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Van Niekerk, Semenya bag more Diamond League gold

Van Niekerk

By Mark Etheridge

South Africa’s pair of Rio Olympic gold medallists, Wayde van Niekerk and Caster Semenya, powered their way to impressive victories in the Diamond League in Monaco on Friday night.

Van Niekerk won the 400-metre, Semenya the 800m, and both found themselves in quality races, having to put in an honest night’s work to earn gold and at the same time enjoy a perfect warm-up for next month’s World Championships.

The two South Africans competed within 10 minutes of each other, and it was first Van Niekerk, who raced to victory in a meeting record 43.73sec. That’s not his quickest of the year, having run 0.11sec quicker, but it was the perfect warm-up for next month’s IAAF World Championships in London.

He was pushed hard by fellow African Isaac Makwala in the final stages, and there wasn’t much time for slacking off in the final straight.

‘I’m feeling positive about it. My body feels to be in great shape and this win from behind gives me confidence.

‘We still are not peaking, we trained hard last week and all should be okay for London and my double (200, 400m).

Van Niekerk was still recovering from his winning efforts when Semenya battled it out with her fellow African, Francine Niyonsaba of Burundi, and gutsy American Ajee Wilson.

She had to work harder than usual down the main straight before upping the ante down the home straight to clock a world-leading 1:55:27, just 0.20sec ahead of Niyonsaba.

‘I showed my strength tonight,  it was a hard fight until the end,’ said Semenya. ‘The girls surprised me how good they ran.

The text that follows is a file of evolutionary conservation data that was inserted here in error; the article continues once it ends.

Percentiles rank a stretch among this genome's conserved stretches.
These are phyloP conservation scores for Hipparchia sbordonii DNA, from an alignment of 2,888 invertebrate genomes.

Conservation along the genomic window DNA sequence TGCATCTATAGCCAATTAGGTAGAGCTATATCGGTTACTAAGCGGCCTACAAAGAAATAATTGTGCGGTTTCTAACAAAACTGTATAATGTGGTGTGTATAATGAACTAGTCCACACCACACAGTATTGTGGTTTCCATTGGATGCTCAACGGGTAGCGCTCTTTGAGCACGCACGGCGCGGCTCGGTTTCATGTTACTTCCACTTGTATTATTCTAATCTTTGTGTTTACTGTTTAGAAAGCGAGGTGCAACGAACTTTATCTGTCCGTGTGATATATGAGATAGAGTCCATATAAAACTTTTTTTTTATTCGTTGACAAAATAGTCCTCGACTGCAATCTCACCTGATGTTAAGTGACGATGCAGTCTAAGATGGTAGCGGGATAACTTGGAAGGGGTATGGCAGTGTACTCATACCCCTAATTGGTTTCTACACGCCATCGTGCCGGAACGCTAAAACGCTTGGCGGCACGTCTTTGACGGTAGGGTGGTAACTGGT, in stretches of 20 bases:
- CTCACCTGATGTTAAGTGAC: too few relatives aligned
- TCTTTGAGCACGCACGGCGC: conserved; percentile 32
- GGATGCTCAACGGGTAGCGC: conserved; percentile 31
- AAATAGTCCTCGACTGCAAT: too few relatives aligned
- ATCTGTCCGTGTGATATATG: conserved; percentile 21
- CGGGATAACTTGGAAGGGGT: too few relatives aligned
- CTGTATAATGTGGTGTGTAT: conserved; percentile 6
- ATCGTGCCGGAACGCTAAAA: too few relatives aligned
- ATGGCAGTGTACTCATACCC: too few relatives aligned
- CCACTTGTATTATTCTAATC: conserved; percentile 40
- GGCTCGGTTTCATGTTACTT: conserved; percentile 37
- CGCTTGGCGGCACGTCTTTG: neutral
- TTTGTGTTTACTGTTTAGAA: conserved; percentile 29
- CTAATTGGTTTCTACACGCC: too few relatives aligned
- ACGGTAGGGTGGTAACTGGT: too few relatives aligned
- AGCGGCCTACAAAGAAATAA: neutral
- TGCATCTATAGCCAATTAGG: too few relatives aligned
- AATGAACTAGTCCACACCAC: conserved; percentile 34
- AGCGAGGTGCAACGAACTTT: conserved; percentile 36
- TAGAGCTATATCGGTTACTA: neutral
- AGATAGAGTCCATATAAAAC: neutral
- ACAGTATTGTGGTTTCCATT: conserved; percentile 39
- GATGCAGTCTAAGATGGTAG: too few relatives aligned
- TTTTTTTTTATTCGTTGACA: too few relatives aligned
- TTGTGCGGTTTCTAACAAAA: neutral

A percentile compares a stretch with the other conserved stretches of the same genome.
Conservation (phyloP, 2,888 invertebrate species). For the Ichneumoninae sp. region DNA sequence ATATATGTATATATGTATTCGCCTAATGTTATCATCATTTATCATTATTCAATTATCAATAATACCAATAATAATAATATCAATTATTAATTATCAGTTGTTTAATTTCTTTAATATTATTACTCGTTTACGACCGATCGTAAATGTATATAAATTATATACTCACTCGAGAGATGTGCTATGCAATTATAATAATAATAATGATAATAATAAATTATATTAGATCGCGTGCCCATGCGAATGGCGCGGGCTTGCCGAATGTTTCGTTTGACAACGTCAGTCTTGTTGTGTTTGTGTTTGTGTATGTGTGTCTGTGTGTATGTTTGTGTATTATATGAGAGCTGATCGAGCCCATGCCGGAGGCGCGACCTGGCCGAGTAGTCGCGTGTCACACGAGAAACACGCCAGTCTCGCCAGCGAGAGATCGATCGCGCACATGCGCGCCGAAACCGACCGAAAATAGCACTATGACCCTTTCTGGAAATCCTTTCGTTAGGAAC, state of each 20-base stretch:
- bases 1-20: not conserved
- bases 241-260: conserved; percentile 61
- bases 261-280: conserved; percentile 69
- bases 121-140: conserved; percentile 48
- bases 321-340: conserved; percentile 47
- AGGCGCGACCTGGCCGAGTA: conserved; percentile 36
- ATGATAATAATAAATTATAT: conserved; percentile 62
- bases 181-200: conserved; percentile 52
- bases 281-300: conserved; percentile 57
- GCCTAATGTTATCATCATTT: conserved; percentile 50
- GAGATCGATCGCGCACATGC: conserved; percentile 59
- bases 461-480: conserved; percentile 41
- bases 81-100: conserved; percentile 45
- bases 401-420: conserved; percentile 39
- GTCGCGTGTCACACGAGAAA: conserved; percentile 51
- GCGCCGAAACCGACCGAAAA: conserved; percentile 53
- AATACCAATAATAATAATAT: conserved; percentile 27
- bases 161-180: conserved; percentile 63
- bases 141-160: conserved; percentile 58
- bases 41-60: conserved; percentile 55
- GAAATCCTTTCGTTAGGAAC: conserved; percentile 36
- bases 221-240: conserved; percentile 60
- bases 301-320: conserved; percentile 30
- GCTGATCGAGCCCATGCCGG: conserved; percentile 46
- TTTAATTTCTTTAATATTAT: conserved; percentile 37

‘I think I can run really fast, we are training for that. Now we must decide, maybe tonight, what I’ll do in London, if it’s only the 800m, or also the 400m or 1500m.’

A handful of other South Africans were in action, with 400m hurdler Wenda Nel off in the first track race of the evening.

She ran a frustrating race, ending fifth in 55.90sec, some way off her season’s best 54.58 as American Kori Carter blitzed the field to win in 53.36, a full 0.66sec clear of her fellow American, Shamier Little, in the runners-up spot.

Afterwards Nel said: ‘That was just frustrating. I felt really good in warm-ups and my head was nice and positive. I felt so good.

‘But to be very honest, technically I messed up big time tonight.

‘But on the other hand, I’m not bothered or stressed. I hit hurdle two very hard and have a pretty sore knee now, and then at hurdle six I also ran very bad technically, which meant the last two hurdles I didn’t attack at all. I just wasn’t smooth and stretched too much.

‘But that’s hurdles for you, one race is completely different to the other.’

Putting on a brave face, she summed up. ‘I think that’s my slowest time of the season, but it was all down to technical error. I truly hope and really believe that world’s will be a lot better better. Two weeks ago in London I ran great, felt great and the time was great, so we’ll just hold on to that for now.’

Middle distance ace Dominique Scott was out to get a personal best in the women’s 3000m and she did exactly that. Running against a top-quality field, the United States-based athlete, professional for just over a year only, ended 11th in 8:41.33, slicing a nice chunk off her previous best (8:46.65).

The race was bullied by Kenya’s Hellen Obiri, who won in a world-leading 8:23.14.

‘I felt good until 2000m and then had to start pushing through the pain,’ said Scott. ‘I lost contact with the girls just in front of me on the second last lap, but on the last lap I felt strong and closed hard, so it was good to smash that 8.45 goal. Eleventh spot may not look that impressive, but they’re all stud athletes, give me another year or so and I’ll be there.’

Akani Simbine was the final South African in track action and was part of history as eight-time Olympic gold medallist Usain Bolt ran his final Diamond League race – the 100m (the same distance will be his final race at next month’s World Championships).

As he so often does, the big man stepped up when it counted and ran a season’s best 9.95sec to beat compatriot Isiah Young by 0.03sec.

Simbine, South Africa’s fastest man with a 9.89sec best, didn’t look to be at his best on Friday, but his 10.02 was still good for the final podium place.

Picture of Van Niekerk and Semenya in Monaco action courtesy of Philippe Fitte/IAAF


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